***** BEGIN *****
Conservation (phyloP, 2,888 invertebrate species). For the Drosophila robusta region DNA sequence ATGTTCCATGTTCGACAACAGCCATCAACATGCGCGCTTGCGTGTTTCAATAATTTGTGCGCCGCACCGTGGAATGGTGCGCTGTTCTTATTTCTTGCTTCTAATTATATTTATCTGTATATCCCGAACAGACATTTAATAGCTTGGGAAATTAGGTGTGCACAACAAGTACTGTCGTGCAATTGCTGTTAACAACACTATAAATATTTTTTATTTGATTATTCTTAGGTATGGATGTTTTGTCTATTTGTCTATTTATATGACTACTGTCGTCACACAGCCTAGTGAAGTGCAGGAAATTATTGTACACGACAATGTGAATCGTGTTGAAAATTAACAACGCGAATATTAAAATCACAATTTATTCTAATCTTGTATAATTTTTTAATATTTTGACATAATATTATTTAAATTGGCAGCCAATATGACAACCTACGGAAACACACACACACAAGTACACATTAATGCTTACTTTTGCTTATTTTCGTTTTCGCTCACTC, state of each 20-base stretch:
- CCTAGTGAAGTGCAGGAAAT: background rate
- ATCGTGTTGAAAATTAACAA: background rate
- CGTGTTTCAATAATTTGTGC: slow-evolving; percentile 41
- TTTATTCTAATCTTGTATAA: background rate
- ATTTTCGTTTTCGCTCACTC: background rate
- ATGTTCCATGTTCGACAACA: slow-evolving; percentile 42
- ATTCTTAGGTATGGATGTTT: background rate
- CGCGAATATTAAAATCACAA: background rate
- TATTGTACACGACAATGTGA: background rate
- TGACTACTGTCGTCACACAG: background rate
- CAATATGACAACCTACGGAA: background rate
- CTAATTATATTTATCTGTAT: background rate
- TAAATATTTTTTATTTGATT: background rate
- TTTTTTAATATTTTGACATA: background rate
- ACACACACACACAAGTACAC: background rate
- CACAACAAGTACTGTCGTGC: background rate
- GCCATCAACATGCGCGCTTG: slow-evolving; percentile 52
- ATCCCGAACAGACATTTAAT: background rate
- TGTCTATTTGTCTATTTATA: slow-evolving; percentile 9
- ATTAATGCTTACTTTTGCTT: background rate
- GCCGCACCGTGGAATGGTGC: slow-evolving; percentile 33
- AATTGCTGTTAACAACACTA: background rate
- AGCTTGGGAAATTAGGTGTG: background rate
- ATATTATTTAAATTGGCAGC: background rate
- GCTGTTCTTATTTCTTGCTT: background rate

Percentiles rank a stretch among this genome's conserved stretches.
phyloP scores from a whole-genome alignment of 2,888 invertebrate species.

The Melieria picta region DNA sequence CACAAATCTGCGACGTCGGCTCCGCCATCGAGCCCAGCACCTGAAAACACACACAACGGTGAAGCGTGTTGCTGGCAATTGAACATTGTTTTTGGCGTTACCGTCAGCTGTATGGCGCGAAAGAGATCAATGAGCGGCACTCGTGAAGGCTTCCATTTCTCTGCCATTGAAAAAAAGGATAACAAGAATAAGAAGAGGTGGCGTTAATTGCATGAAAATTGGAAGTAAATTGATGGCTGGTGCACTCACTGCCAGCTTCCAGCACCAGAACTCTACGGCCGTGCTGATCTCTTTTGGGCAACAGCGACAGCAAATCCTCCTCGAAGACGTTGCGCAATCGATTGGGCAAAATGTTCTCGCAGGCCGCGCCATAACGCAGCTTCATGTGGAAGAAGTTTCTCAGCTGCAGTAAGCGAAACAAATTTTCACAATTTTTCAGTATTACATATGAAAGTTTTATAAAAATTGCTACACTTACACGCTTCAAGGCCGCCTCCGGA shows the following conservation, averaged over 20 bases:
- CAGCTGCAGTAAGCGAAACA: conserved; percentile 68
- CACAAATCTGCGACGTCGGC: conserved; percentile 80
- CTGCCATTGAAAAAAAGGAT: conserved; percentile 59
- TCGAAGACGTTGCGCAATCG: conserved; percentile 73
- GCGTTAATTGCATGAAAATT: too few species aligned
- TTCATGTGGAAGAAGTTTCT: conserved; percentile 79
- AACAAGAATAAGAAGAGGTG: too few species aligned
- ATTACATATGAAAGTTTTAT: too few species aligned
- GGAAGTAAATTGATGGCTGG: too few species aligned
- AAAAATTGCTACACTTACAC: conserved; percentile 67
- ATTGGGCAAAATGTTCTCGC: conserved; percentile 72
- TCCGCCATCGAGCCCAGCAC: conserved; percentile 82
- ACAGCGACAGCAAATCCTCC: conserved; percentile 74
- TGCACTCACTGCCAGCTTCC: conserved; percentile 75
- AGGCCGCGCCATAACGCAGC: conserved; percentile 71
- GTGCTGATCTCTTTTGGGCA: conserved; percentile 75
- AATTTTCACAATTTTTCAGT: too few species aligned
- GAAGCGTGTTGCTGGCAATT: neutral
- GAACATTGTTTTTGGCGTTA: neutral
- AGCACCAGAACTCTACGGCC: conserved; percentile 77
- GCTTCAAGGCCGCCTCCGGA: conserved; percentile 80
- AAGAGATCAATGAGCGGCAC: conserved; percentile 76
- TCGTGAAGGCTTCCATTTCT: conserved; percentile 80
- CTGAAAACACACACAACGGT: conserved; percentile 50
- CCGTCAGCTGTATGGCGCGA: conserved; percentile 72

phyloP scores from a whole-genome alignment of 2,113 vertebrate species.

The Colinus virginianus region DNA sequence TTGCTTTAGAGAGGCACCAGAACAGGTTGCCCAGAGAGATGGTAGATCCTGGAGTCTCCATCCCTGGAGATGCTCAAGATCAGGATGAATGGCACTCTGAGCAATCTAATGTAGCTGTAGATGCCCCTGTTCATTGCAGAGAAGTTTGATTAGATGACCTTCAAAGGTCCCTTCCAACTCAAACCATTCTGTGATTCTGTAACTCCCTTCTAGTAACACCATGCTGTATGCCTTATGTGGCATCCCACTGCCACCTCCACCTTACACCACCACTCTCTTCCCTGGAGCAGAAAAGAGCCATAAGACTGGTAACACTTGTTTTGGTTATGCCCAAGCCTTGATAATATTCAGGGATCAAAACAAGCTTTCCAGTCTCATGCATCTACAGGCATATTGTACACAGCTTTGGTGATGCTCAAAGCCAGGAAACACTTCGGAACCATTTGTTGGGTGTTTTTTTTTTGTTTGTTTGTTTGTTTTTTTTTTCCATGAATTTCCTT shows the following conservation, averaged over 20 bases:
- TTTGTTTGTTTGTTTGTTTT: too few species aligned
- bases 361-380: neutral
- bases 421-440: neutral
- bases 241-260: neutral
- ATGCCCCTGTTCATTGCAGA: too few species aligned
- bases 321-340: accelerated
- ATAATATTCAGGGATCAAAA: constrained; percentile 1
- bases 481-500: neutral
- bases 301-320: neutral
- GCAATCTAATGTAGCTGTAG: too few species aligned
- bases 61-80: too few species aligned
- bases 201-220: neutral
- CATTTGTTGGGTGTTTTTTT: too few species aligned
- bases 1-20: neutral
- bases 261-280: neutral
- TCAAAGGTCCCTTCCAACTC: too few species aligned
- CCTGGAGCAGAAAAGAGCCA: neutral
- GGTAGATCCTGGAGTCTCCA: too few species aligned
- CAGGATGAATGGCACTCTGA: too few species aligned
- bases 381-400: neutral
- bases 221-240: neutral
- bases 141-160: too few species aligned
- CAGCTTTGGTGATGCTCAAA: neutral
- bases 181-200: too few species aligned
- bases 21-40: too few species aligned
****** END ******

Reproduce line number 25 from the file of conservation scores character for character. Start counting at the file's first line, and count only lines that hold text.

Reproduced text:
- ATATTATTTAAATTGGCAGC: background rate